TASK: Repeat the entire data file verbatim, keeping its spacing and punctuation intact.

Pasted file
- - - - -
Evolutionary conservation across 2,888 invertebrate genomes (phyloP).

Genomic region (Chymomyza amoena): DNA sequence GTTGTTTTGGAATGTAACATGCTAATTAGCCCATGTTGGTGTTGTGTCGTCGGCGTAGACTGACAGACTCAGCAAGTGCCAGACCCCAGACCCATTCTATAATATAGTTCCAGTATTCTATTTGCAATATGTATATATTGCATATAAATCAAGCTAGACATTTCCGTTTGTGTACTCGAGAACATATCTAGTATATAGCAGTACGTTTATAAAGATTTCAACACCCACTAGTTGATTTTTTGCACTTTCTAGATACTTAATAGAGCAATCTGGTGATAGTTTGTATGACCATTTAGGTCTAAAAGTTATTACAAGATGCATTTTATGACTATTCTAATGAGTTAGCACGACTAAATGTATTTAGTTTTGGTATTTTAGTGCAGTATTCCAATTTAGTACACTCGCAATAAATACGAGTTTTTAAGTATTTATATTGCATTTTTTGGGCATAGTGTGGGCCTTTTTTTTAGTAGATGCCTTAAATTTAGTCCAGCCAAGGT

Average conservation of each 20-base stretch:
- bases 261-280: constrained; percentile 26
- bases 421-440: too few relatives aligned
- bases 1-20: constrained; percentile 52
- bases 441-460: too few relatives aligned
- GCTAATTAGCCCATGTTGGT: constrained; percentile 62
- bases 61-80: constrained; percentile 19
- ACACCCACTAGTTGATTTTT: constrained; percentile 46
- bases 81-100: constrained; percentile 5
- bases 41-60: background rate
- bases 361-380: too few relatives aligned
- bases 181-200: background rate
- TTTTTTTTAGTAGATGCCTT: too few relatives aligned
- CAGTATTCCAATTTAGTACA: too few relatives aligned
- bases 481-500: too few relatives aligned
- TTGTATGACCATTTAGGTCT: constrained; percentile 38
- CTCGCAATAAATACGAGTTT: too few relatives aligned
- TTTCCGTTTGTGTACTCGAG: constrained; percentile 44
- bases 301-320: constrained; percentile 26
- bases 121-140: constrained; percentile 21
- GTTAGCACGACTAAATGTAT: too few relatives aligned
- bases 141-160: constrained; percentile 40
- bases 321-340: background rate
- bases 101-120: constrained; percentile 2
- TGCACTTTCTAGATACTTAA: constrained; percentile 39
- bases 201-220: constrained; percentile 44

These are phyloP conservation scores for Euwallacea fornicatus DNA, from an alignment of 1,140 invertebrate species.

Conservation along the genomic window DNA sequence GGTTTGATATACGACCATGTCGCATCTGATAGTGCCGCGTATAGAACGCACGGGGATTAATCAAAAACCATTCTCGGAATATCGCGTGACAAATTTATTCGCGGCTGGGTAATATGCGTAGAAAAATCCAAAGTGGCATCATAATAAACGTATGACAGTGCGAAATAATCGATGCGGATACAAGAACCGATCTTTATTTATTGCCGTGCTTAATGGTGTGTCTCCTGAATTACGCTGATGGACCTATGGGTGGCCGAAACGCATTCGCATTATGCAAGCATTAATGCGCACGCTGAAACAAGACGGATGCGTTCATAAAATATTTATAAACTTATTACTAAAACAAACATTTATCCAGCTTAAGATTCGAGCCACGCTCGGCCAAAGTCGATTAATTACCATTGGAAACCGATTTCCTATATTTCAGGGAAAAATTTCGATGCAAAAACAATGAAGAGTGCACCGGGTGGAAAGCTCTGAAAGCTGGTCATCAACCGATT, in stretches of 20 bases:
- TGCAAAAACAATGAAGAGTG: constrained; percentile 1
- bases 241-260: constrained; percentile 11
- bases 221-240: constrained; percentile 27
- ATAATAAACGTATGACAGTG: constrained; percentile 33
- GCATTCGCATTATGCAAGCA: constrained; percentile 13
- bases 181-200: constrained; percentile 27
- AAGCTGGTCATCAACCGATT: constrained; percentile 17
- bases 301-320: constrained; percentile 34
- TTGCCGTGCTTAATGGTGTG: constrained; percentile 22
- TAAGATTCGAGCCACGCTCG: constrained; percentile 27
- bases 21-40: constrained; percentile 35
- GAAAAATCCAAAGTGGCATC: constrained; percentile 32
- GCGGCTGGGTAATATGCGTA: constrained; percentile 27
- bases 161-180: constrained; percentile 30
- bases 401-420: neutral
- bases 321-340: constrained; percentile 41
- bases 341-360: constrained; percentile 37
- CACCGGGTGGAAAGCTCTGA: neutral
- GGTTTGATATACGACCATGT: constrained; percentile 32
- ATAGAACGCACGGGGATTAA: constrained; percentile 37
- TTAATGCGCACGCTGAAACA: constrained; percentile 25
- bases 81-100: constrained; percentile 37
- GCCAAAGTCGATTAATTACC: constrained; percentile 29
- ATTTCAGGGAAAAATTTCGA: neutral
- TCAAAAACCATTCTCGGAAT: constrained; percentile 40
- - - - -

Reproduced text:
Evolutionary conservation across 2,888 invertebrate genomes (phyloP).

Genomic region (Chymomyza amoena): DNA sequence GTTGTTTTGGAATGTAACATGCTAATTAGCCCATGTTGGTGTTGTGTCGTCGGCGTAGACTGACAGACTCAGCAAGTGCCAGACCCCAGACCCATTCTATAATATAGTTCCAGTATTCTATTTGCAATATGTATATATTGCATATAAATCAAGCTAGACATTTCCGTTTGTGTACTCGAGAACATATCTAGTATATAGCAGTACGTTTATAAAGATTTCAACACCCACTAGTTGATTTTTTGCACTTTCTAGATACTTAATAGAGCAATCTGGTGATAGTTTGTATGACCATTTAGGTCTAAAAGTTATTACAAGATGCATTTTATGACTATTCTAATGAGTTAGCACGACTAAATGTATTTAGTTTTGGTATTTTAGTGCAGTATTCCAATTTAGTACACTCGCAATAAATACGAGTTTTTAAGTATTTATATTGCATTTTTTGGGCATAGTGTGGGCCTTTTTTTTAGTAGATGCCTTAAATTTAGTCCAGCCAAGGT

Average conservation of each 20-base stretch:
- bases 261-280: constrained; percentile 26
- bases 421-440: too few relatives aligned
- bases 1-20: constrained; percentile 52
- bases 441-460: too few relatives aligned
- GCTAATTAGCCCATGTTGGT: constrained; percentile 62
- bases 61-80: constrained; percentile 19
- ACACCCACTAGTTGATTTTT: constrained; percentile 46
- bases 81-100: constrained; percentile 5
- bases 41-60: background rate
- bases 361-380: too few relatives aligned
- bases 181-200: background rate
- TTTTTTTTAGTAGATGCCTT: too few relatives aligned
- CAGTATTCCAATTTAGTACA: too few relatives aligned
- bases 481-500: too few relatives aligned
- TTGTATGACCATTTAGGTCT: constrained; percentile 38
- CTCGCAATAAATACGAGTTT: too few relatives aligned
- TTTCCGTTTGTGTACTCGAG: constrained; percentile 44
- bases 301-320: constrained; percentile 26
- bases 121-140: constrained; percentile 21
- GTTAGCACGACTAAATGTAT: too few relatives aligned
- bases 141-160: constrained; percentile 40
- bases 321-340: background rate
- bases 101-120: constrained; percentile 2
- TGCACTTTCTAGATACTTAA: constrained; percentile 39
- bases 201-220: constrained; percentile 44

These are phyloP conservation scores for Euwallacea fornicatus DNA, from an alignment of 1,140 invertebrate species.

Conservation along the genomic window DNA sequence GGTTTGATATACGACCATGTCGCATCTGATAGTGCCGCGTATAGAACGCACGGGGATTAATCAAAAACCATTCTCGGAATATCGCGTGACAAATTTATTCGCGGCTGGGTAATATGCGTAGAAAAATCCAAAGTGGCATCATAATAAACGTATGACAGTGCGAAATAATCGATGCGGATACAAGAACCGATCTTTATTTATTGCCGTGCTTAATGGTGTGTCTCCTGAATTACGCTGATGGACCTATGGGTGGCCGAAACGCATTCGCATTATGCAAGCATTAATGCGCACGCTGAAACAAGACGGATGCGTTCATAAAATATTTATAAACTTATTACTAAAACAAACATTTATCCAGCTTAAGATTCGAGCCACGCTCGGCCAAAGTCGATTAATTACCATTGGAAACCGATTTCCTATATTTCAGGGAAAAATTTCGATGCAAAAACAATGAAGAGTGCACCGGGTGGAAAGCTCTGAAAGCTGGTCATCAACCGATT, in stretches of 20 bases:
- TGCAAAAACAATGAAGAGTG: constrained; percentile 1
- bases 241-260: constrained; percentile 11
- bases 221-240: constrained; percentile 27
- ATAATAAACGTATGACAGTG: constrained; percentile 33
- GCATTCGCATTATGCAAGCA: constrained; percentile 13
- bases 181-200: constrained; percentile 27
- AAGCTGGTCATCAACCGATT: constrained; percentile 17
- bases 301-320: constrained; percentile 34
- TTGCCGTGCTTAATGGTGTG: constrained; percentile 22
- TAAGATTCGAGCCACGCTCG: constrained; percentile 27
- bases 21-40: constrained; percentile 35
- GAAAAATCCAAAGTGGCATC: constrained; percentile 32
- GCGGCTGGGTAATATGCGTA: constrained; percentile 27
- bases 161-180: constrained; percentile 30
- bases 401-420: neutral
- bases 321-340: constrained; percentile 41
- bases 341-360: constrained; percentile 37
- CACCGGGTGGAAAGCTCTGA: neutral
- GGTTTGATATACGACCATGT: constrained; percentile 32
- ATAGAACGCACGGGGATTAA: constrained; percentile 37
- TTAATGCGCACGCTGAAACA: constrained; percentile 25
- bases 81-100: constrained; percentile 37
- GCCAAAGTCGATTAATTACC: constrained; percentile 29
- ATTTCAGGGAAAAATTTCGA: neutral
- TCAAAAACCATTCTCGGAAT: constrained; percentile 40